Showing posts from October, 2016


Background After the signing of  Te Tiriti o Waitangi – The Treaty of Waitangi in 1840 the European population of Aotearoa New Zealand began to increase rapidly. Settlers wanted land. From early on, the area around Mt Taranaki had been identified as ideal land for British settlement. The New Zealand Company , an organisation which focused on colonisation and land sales, was involved in the settlement of New Plymouth and several extremely dubious land purchases in Taranaki in the late 1830s and early 1840s. New Zealand Company artist Charles Heaphy produced an enticing, idealised painting of Mt Egmont / Mt Taranaki to attract potential migrants. However, there was nothing to indicate that this was the ancestral tribal land of Te Ātiawa and other Taranaki Māori. When the new Colonial government was established, land purchase officers were officially appointed to purchase Māori land for the Crown, as outlined in the Treaty. Ref:  Heaphy, Charles, 1820-1881. Hea

Researching Chinese laundries in New Zealand

The Chinese have a rich history in New Zealand and are amongst our earliest settlers - with large numbers arriving in the 1850s for the gold rush. There have been some awesome books written about early Chinese. In our Family History research guide on our website , we highlight the famous books Windows on a Chinese Past written by James Ng and Unfolding history, evolving identity, the Chinese in New Zealand by Manying Ip. However, we also have several books in our collection written by other authors and researchers such as Helen Wong's In the mountain's shadow : a century of Chinese in Taranaki 1870 to 1970 = Zai shan de yin ying : yi ge shi ji han ren Taranaki 1870 dao 1970 and To be Jungseng in New Zealand : descendants of Jungseng villagers who migrated to New Zealand from 1890 . Search in our catalogue using keywords "Chinese" and "New Zealand" for many other titles. At the Auckland Family History Expo in August 2016, the Chinese communit

Obstetric tables: a 19th century flap book

In 1845 George Spratt published the fourth edition of his highly successful Obstetric tables : comprising graphic illustrations, with descriptions and practical remarks; exhibiting on dissected plates, many important subjects in midwifery . This illustrated anatomical ‘flap book’ is a recent addition to the Sir George Grey Special Collections printed collection. You can view a digitised version of the 1835 edition through the Internet Archive, or come visit us on Level 2 of the Central City Library to turn the pages (and lift the flaps) yourself. Obstetric tables was published as a training aid at a time when it was becoming difficult for medical students to gain clinical experience. It contains a large number of layered illustrations that can be lifted to provide ‘dissected’ views of the female body in pregnancy. Some of the plates contain as many as four or five layers, showing for example the different stages of pregnancy, the position of a baby during birth, and use of forceps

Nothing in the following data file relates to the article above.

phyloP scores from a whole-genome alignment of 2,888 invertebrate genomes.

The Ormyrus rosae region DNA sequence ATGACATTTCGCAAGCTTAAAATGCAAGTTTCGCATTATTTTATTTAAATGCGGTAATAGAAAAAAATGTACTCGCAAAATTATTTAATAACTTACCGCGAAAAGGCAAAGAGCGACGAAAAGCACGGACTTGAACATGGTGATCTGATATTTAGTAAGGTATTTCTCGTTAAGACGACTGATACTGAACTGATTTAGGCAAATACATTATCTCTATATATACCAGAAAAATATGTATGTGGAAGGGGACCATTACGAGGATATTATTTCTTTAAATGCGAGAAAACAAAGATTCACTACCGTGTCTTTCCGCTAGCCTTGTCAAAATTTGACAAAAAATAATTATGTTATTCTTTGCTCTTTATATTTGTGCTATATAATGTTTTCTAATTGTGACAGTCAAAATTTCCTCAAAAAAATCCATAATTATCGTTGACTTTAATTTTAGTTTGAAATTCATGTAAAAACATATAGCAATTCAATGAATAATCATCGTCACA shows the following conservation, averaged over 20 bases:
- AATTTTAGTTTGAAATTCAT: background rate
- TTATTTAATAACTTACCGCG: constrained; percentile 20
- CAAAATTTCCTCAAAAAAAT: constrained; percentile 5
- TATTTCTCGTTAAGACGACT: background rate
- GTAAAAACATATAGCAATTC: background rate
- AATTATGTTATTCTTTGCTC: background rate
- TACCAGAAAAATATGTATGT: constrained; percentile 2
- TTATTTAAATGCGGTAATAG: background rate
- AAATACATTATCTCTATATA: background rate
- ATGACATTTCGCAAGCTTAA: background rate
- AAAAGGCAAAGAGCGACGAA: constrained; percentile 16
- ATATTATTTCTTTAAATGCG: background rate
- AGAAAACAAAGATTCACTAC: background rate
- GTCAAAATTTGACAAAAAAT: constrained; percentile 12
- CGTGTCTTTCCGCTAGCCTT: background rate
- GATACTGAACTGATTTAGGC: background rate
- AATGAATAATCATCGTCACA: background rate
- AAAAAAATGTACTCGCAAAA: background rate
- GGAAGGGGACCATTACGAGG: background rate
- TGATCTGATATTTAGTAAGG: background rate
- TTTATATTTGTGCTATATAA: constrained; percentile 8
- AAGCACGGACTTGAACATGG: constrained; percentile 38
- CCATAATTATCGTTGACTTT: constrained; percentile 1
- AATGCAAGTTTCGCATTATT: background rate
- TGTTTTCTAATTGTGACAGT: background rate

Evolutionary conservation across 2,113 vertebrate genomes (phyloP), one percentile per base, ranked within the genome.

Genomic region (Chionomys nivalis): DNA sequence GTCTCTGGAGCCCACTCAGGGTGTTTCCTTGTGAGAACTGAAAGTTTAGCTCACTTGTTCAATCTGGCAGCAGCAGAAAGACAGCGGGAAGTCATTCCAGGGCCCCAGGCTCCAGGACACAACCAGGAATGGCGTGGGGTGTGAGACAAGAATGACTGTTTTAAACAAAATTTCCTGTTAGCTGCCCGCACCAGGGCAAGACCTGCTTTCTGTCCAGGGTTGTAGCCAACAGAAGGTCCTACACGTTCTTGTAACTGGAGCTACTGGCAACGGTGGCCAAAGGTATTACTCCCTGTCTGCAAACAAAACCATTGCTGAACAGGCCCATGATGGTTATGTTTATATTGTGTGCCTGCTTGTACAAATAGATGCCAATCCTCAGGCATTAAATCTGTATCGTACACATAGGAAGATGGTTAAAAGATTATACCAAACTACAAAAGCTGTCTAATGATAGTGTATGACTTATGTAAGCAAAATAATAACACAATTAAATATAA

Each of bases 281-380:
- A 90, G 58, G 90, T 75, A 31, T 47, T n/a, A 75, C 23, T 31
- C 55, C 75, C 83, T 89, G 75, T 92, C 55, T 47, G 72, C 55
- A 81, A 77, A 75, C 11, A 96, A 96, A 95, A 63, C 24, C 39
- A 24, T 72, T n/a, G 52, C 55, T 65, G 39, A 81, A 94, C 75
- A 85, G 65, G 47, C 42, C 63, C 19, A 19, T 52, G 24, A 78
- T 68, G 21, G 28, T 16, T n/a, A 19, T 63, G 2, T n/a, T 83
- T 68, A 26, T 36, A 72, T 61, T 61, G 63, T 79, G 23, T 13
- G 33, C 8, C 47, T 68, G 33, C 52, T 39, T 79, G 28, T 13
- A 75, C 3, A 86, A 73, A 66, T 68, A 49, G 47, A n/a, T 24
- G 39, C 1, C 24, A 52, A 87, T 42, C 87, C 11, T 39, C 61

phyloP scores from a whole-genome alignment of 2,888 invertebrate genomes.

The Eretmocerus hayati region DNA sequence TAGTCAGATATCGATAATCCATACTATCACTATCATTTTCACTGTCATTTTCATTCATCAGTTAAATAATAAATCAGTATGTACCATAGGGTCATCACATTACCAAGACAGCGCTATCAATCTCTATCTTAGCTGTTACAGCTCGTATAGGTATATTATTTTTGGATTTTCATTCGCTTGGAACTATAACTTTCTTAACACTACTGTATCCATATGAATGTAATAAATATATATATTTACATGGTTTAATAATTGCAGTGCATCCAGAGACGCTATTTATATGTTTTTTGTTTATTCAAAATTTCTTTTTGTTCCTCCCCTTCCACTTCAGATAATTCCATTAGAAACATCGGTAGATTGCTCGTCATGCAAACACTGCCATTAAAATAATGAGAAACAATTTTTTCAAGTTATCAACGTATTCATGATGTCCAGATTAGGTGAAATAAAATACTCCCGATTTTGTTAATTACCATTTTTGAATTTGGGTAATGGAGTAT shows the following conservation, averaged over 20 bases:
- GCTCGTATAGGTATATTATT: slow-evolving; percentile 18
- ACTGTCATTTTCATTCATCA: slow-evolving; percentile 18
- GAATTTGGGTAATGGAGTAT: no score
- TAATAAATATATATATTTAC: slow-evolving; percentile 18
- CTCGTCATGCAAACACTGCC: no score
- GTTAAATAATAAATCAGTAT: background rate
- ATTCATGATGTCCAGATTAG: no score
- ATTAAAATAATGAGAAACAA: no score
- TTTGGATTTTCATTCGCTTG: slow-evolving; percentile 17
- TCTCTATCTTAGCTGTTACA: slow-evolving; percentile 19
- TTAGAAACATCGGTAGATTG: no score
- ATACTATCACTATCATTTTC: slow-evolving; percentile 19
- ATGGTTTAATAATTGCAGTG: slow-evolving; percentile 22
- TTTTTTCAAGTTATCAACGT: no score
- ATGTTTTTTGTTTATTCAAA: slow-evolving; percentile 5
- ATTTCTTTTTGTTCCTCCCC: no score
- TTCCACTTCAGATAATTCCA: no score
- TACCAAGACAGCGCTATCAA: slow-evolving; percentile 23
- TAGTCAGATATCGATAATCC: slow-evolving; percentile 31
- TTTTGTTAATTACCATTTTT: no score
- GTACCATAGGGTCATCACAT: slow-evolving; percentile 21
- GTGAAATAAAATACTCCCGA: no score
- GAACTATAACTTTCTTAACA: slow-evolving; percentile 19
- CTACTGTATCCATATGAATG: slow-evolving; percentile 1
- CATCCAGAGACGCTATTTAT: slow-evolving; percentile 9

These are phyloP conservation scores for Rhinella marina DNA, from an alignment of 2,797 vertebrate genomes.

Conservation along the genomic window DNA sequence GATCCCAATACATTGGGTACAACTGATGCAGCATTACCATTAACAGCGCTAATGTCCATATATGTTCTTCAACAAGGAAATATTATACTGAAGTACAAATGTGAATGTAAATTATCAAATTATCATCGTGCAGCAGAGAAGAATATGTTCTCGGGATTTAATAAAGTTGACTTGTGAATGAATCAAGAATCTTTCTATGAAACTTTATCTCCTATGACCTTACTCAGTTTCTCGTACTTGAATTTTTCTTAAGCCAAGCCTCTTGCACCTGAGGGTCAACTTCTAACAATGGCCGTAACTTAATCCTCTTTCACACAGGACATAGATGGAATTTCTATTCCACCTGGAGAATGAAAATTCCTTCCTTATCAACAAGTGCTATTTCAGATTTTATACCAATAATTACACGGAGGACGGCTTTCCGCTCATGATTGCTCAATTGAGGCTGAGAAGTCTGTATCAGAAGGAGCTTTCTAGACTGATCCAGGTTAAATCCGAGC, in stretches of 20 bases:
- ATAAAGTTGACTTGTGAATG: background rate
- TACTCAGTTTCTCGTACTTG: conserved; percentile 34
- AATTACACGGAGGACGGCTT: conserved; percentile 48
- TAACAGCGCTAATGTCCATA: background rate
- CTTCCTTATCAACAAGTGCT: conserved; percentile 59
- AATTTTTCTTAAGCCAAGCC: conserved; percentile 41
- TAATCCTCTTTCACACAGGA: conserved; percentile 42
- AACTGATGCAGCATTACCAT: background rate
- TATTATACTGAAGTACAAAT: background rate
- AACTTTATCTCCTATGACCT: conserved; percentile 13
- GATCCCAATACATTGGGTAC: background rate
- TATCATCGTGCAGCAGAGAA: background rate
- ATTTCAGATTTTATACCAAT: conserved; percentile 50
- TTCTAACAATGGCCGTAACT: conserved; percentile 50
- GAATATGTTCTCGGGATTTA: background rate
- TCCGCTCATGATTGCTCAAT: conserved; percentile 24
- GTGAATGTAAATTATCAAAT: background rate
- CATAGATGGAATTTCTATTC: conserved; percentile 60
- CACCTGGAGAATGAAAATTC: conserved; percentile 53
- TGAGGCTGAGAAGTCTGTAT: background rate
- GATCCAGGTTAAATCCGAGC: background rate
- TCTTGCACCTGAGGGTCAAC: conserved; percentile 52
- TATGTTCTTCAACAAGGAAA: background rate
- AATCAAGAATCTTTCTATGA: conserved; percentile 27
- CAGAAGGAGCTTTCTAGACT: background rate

Beauty pageant photographic collection

The South Auckland Research Centre has recently added 1142 photographs to our image database Footprints . To date this database now includes a selection of over 8000 photographs and other images relating to South Auckland, and adjoining areas. A sample of thirty-two photographs from the Beauty Pageant Photographic Collection , donated by beauty pageant organiser Val Lott , has been added covering the years 1990 – 2003. Ref: Val Lott, Beauty pageant, Māngere, 6 May 1990, photograph reproduced courtesy of Val Lott, South Auckland Research Centre, Auckland Libraries, Footprints 07210. Ref: Val Lott, Beauty pageant, Māngere, 6 May 1990, photograph reproduced courtesy of Val Lott, South Auckland Research Centre, Auckland Libraries, Footprints 07209. Ref: Beauty pageant, Pukekohe, 24 May 1992, photograph reproduced courtesy of Val Lott, South Auckland Research Centre, Auckland Libraries, Footprints 07223.

Milan Mrkusich’s public art

One of New Zealand’s most highly respected abstract artists, Milan Mrkusich , designed several large public artworks in Auckland in the 1950s-1960s. The most well-known existing ones include the mosaic mural on the B. J. Ball Building overlooking Fanshawe Street, and the stained glass windows at Grey Lynn’s St Joseph’s Catholic Church - the largest abstract work in the country at that time. Ref: Patrick Clearwater, BJ Ball mural, 31 May 2010. B. J. Ball (NZ) Ltd was a paper manufacturing company and Mrkusich’s mural for them highlights the paper-making process from the raw material of trees to the end product of stacks of reams. This mural is 7.6m high and 3.9m wide (25ft x13 ft.) and is made from thousands of glass and ceramic tiles. As Julian Dashper recounts in a 1995 article, Mrkusich made full size plan drawings “which he rolled up and posted to Italy, where a master tile maker made a complete mural on the floor, turned it upside down into hundreds of little boxes and

House and home: entertainment

Now on in our exhibition space on the second floor of the Central Library is House and home: domestic life in New Zealand . This nostalgic exhibition, which will run until 30 October, explores the domestic side of New Zealand life before the 1980s. It looks at what made a house a home in New Zealand. Today we’re looking at entertainment in the home. Piano Ref: James D Richardson,  Jean Richardson sitting on cushion on chair, playing the piano, 1915?, Sir George Grey Special Collections, Auckland Libraries, 4-8902.